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The skill matching challenge: Analysing skill mismatch & policy implications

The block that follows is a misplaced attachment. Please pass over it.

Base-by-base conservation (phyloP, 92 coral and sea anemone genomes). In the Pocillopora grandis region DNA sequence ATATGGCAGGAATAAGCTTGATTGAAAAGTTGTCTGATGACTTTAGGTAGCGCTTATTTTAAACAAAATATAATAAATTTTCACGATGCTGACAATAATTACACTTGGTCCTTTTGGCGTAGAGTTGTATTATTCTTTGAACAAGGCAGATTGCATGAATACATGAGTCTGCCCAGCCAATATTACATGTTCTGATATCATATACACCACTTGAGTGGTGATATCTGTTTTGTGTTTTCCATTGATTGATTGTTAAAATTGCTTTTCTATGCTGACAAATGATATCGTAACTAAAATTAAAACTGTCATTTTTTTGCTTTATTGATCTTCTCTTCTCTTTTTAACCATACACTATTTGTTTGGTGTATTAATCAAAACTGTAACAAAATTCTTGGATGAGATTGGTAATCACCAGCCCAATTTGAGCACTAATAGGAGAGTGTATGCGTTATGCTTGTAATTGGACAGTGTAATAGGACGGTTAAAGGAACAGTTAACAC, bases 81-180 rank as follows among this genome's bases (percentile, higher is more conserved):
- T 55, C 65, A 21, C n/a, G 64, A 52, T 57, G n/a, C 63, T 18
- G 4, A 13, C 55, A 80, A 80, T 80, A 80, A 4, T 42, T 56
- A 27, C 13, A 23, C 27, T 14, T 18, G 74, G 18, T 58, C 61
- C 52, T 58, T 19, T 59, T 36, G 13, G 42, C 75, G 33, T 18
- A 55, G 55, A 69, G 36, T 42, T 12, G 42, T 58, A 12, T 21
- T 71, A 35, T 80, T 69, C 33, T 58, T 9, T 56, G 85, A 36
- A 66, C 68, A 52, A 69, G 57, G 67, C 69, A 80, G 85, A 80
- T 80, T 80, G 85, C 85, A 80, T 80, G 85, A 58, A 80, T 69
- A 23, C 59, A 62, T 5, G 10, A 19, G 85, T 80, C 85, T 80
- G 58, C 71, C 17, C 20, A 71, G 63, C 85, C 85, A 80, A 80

How to measure skill mismatch is a core concern. Three alternative methods have been used: systematic job evaluation (objective measure), worker self-assessment (subjective measure) and empirical method (where data sets do not contain a direct question on the phenomenon). Each method has weaknesses. The report argues that over and underskilling may be superior measures to over and undereducation, especially if we are concerned with potential welfare losses. Skills obsolescence can be measured in several ways, but little consensus exists on which method is the most appropriate, while few data sets contain questions that can be used to assess skills obsolescence. Good data are probably the most crucial prerequisite to supporting timely, effective and evidence-based skill mismatch policies. The current shortcomings of data sets may take years to remedy. Ideally, new matched employer-employee panel data, with information on labour demand and supply, should be developed. Collecting these data is very expensive and several years of data are needed for full research potential. Individual or household data can be used instead, but with a comprehensive coverage of the various elements of mismatch, which is not currently the case. Remedying existing data sets is cheaper than developing new ones. An alternative cost-effective method for collecting Europe-wide data on mismatch could be a new module containing questions on mismatch, possibly introduced in several existing European large panel surveys at regular but infrequent intervals (such as once every three years). We support the view that alternative means of data collection should also be considered for issues that may be too detailed to be informed through conventional interviews.